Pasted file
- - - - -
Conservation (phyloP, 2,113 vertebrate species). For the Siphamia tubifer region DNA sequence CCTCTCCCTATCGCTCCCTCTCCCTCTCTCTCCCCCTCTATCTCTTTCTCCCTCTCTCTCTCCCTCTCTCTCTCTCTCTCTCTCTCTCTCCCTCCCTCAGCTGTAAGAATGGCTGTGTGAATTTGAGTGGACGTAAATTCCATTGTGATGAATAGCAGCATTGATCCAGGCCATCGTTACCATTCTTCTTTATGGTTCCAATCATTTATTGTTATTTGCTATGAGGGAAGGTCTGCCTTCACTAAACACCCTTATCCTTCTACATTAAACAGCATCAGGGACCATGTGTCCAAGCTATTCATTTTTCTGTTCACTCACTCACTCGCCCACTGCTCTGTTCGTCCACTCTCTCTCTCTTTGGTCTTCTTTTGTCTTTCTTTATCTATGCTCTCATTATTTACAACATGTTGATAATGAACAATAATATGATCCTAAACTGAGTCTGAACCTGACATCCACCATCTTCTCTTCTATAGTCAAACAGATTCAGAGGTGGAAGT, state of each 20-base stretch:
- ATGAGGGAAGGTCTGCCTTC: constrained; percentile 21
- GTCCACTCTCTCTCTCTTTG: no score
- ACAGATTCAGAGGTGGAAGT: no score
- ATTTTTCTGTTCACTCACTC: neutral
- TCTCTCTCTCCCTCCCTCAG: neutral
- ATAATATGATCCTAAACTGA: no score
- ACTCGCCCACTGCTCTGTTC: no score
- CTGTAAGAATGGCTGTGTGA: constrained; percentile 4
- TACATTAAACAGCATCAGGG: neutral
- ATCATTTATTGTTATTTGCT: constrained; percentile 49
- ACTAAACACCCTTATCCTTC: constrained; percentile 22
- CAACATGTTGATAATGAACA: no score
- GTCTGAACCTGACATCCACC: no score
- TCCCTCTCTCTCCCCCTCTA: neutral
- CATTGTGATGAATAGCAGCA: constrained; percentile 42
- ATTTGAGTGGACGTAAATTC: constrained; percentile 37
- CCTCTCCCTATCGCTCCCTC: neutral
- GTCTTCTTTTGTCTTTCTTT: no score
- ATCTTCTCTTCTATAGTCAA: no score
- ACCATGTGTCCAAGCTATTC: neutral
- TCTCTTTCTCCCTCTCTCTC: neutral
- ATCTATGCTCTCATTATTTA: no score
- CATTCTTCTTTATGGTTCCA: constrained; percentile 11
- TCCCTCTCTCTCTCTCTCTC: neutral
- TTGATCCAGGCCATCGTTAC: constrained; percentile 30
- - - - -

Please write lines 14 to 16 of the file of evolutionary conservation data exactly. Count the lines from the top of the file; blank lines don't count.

- GTCTGAACCTGACATCCACC: no score
- TCCCTCTCTCTCCCCCTCTA: neutral
- CATTGTGATGAATAGCAGCA: constrained; percentile 42